Gradual versus sudden weaning from nasal cpap in preterm infants: A pilot randomized controlled trial

Shantanu Rastogi, Wendy Wong, Anju Gupta, Alok Bhutada, Deepa Rastogi

Research output: Contribution to journalArticlepeer-review

23 Scopus citations


BACKGROUND: There is paucity of information on the weaning of nasal CPAP (NCPAP) in preterm infants. As the weaning from NCPAP can be gradual or sudden, we wanted to determine which of the 2 methods was better. METHODS: A prospective randomized trial was conducted to compare the success of weaning from NCPAP when using the sudden and gradual weaning methods in infants born ≤ 32 weeks. We also compared the weight, post-menstrual age when these infants were successfully weaned from NCPAP, and their length of stay in the hospital. RESULTS: Of the 56 infants included in the study, 28 infants were randomized to each weaning method. The gestational age, birth weight, and other clinical factors were similar between the 2 groups. There was no difference in the rate of success of initial weaning between the 2 methods (P=.65). The infants were successfully weaned at 33.7 ± 2.8 weeks versus 33.8 ± 2.6 weeks (P =.93) post-menstrual age, and at 1,736 ± 487 g versus 1,736 ± 501g(P =.99) weight in the sudden wean and gradual wean groups, respectively. Length of stay was 61.3 ± 19.6 days for the sudden wean group and 66.0 ± 27.1 days for the gradual wean group (P=.48). CONCLUSIONS: There was no difference in the success of weaning from NCPAP between the 2 weaning methods.The weight and postmenstrual age at the time of successful NCPAP wean also did not differ between the 2 groups. These findings suggest that factors other than the method of CPAP wean, such as pulmonary maturity, may determine the success of NCPAP wean in preterm infants.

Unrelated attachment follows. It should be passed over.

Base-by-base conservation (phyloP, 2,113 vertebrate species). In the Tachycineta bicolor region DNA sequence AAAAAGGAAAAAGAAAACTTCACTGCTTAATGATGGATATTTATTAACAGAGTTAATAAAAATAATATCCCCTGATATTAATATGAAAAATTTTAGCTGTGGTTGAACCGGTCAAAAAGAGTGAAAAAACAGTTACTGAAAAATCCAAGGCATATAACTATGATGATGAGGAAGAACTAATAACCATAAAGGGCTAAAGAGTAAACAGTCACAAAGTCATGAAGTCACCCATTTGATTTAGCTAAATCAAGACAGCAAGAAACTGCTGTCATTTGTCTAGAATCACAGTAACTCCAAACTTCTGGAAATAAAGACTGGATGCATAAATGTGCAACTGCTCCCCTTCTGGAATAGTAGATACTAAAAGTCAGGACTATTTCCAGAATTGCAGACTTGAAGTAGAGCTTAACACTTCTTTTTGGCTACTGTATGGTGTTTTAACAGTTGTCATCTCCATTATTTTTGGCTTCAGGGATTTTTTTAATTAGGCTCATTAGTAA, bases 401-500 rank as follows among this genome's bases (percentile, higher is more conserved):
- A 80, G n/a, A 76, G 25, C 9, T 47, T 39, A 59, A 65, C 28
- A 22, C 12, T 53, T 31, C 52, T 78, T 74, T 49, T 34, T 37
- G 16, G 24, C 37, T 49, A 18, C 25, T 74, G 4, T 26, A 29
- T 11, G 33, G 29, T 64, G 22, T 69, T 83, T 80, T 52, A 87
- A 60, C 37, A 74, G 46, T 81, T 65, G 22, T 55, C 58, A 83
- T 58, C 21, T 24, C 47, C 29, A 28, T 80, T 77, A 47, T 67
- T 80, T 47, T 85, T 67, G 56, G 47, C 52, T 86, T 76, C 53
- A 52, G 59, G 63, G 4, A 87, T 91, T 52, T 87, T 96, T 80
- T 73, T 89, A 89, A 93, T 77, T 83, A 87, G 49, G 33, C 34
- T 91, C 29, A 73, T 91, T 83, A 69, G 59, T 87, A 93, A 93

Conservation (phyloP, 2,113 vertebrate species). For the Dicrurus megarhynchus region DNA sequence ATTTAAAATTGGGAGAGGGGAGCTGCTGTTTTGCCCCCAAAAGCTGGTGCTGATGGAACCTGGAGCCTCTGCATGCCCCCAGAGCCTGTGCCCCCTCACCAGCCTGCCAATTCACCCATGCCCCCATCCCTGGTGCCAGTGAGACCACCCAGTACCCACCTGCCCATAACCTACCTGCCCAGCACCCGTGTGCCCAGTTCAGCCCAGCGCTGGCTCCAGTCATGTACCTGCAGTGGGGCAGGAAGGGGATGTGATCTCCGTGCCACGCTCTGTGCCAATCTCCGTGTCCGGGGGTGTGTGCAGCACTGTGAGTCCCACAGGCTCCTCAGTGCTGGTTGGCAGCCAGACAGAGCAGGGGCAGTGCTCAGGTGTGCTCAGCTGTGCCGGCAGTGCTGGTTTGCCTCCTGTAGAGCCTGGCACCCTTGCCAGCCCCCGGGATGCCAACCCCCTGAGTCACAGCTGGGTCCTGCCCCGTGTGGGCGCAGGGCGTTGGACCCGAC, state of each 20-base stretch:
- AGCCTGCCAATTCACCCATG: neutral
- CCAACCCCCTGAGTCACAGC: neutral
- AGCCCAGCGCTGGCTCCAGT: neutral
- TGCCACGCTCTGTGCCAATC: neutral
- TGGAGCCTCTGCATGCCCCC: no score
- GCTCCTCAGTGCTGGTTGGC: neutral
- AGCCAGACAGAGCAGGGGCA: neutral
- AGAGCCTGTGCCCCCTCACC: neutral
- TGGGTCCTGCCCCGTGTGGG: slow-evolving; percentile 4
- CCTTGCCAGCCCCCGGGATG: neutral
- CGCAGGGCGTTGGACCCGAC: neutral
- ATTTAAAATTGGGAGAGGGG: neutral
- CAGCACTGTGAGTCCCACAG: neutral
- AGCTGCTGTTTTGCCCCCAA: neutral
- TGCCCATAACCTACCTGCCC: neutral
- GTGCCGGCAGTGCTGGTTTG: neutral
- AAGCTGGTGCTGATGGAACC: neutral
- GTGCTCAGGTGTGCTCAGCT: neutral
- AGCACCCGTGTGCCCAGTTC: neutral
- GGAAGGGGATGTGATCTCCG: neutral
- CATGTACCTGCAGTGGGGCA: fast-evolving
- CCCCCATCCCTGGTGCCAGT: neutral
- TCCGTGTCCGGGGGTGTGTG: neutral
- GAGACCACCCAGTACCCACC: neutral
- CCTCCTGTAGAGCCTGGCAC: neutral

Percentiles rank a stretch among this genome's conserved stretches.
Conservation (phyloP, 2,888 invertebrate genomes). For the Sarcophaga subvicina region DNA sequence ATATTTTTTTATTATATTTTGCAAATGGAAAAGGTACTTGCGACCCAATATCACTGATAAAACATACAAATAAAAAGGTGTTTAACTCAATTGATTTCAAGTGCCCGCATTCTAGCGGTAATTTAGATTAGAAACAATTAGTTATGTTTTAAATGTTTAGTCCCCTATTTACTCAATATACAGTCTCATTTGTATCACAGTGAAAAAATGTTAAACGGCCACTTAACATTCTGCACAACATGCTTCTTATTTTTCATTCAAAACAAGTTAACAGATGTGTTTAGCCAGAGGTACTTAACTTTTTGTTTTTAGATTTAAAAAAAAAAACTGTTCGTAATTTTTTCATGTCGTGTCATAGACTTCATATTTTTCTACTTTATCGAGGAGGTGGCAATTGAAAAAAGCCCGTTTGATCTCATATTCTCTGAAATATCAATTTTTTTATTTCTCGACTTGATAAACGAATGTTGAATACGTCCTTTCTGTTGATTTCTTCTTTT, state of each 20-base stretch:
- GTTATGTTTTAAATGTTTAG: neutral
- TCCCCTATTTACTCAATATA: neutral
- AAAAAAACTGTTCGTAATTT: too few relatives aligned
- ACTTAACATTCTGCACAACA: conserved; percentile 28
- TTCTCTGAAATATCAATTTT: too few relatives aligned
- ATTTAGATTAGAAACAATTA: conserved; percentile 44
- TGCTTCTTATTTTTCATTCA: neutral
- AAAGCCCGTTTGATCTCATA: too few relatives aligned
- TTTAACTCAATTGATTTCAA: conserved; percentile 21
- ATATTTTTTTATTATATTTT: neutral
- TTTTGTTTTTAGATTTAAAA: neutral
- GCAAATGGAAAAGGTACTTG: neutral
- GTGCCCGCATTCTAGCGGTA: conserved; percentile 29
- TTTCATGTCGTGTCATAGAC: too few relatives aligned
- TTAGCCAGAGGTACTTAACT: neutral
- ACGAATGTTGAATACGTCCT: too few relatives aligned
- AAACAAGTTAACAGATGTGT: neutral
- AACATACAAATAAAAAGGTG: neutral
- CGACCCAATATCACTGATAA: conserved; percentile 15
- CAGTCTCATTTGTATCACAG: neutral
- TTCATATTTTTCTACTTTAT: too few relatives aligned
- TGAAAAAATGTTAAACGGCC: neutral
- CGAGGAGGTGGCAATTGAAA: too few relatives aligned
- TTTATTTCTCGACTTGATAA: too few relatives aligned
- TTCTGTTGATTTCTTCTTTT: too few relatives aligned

Original languageEnglish (US)
Pages (from-to)511-516
Number of pages6
JournalRespiratory care
Issue number3
StatePublished - Mar 1 2013


  • Controlled trial
  • Nasal continuous positive airway pressure
  • Premature infants
  • Randomized
  • Weaning

ASJC Scopus subject areas

  • Pulmonary and Respiratory Medicine
  • Critical Care and Intensive Care Medicine

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